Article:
- over-brushing or brushing teeth with a hard-bristled toothbrush
- not having enough saliva production (dry mouth syndrome)
- grinding of the teeth
Teeth grinding, which is usually the result of stress and anxiety, can wear away your teeth enamel and cause tooth erosion, pain, and sensitivity.
The dry mouth needs to be addressed to lower your risk of experiencing bad breath and tooth erosion; chewing gum will usually help increase saliva flow. Sugar-free gum is a better option.
What are the symptoms of enamel erosion?
Once the enamel loss occurs, the eroded teeth will not be the same. Signs of tooth enamel loss depends on the severity and the stage of the condition.
Some common signs of tooth enamel erosion:
- Cracks and chips
- Tooth sensitivity: You may notice your teeth are more sensitive to cold foods and drinks or even sugary foods.
- Tooth discolouration
- Shiny spots on your teeth
- Translucent or shiny teeth
Please call us on 0733434869 to seek dental treatment
How to prevent dental erosion?
Can tooth erosion be prevented?
Keep your teeth healthy and prevent dental erosion by following these tips.
- Practising good oral hygiene is a key factor in having healthy teeth and preventing tooth decay and tooth erosion.
- Brush teeth at least twice a day using a soft toothbrush. A soft toothbrush goes gentler on your tooth enamel and prevents tooth erosion.
- Seek treatment for your acid reflux condition to stop your stomach acid from damaging your teeth. It helps to avoid eating 3 hours prior to sleep to help control acid reflux.
- Make sure you wash your mouth with water in case you throw up!
- You can chew sugar-free gum to stimulate saliva production and prevent dental erosion caused by a dry mouth.
- Avoid eating acidic foods too often to lower your risk of dental erosion.
- Rinse your mouth after you drink acidic drinks, like fruit drinks, sports drinks.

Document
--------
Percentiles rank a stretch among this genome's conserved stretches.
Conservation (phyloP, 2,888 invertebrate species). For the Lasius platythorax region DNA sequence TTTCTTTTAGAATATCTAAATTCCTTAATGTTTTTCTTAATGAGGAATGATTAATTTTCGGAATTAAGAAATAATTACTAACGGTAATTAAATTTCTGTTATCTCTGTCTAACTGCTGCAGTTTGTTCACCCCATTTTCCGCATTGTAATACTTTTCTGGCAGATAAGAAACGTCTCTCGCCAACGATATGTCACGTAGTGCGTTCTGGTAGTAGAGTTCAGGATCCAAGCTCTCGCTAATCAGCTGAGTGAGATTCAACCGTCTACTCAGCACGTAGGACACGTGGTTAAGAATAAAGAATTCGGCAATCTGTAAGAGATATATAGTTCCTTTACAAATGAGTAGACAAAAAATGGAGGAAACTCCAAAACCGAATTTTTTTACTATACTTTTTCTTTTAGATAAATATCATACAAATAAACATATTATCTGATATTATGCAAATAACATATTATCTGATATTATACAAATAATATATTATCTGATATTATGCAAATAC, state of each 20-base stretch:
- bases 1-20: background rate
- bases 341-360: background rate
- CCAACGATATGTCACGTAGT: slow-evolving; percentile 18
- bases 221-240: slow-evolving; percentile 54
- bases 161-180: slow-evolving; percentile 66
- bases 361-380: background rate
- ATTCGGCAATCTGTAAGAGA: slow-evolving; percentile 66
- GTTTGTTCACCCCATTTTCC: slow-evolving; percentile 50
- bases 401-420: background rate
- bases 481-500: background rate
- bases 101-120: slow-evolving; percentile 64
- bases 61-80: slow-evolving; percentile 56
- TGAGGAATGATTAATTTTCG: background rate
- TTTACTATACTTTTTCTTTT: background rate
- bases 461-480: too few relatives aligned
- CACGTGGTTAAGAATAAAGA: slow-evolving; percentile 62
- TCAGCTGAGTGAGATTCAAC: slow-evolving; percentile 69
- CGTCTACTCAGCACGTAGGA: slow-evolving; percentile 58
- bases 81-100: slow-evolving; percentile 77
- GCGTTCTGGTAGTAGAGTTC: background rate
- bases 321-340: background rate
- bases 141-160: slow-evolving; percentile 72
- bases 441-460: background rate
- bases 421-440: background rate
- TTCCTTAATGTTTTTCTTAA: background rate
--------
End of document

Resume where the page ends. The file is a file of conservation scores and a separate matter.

- Use fluoride toothpaste to prevent the tooth from further decay and erosion.
Can you fix enamel erosion?
How do dentists fix enamel erosion?
Wanna hear some bad news?! Who does?!
But we regret to tell you that once the enamel on the surface of your teeth is damaged, the harm is done, and it cannot be restored by itself naturally!
There are, however, some dental treatments your Brisbane dentists can do to treat eroded teeth:
Tooth bonding (mild dental erosion)
Our Brisbane dental experts may suggest dental bonding to treat dental erosion and increase the cosmetic appearance. To that aim, they will apply a composite resin (similar to the colour of your own teeth) to the damaged tooth.
Tooth crowns (severe cases of dental erosion)
Dental crowns are a type of dental restorations that are placed on a damaged tooth to protect it and prevent future decay. Crowns can restore the damaged tooth look and function.
Our Brisbane dentists may also suggest fluoride varnish to protect the enamel from further decay.
Fluoride has many health benefits for dental health and can prevent tooth decay by strengthening your tooth enamel.
As prevention is always wiser and a better choice than treatment, try to improve your oral health by
maintaining proper oral hygiene
- scheduling dental visits for regular dental check-ups and clean
- limiting your intake of sugary foods to prevent cavity-causing bacteria from damaging your teeth and weakening your enamel
- using a fluoride toothpaste
- brushing and flossing regularly
Need more tips? You are welcome to call us on 07 3343 4869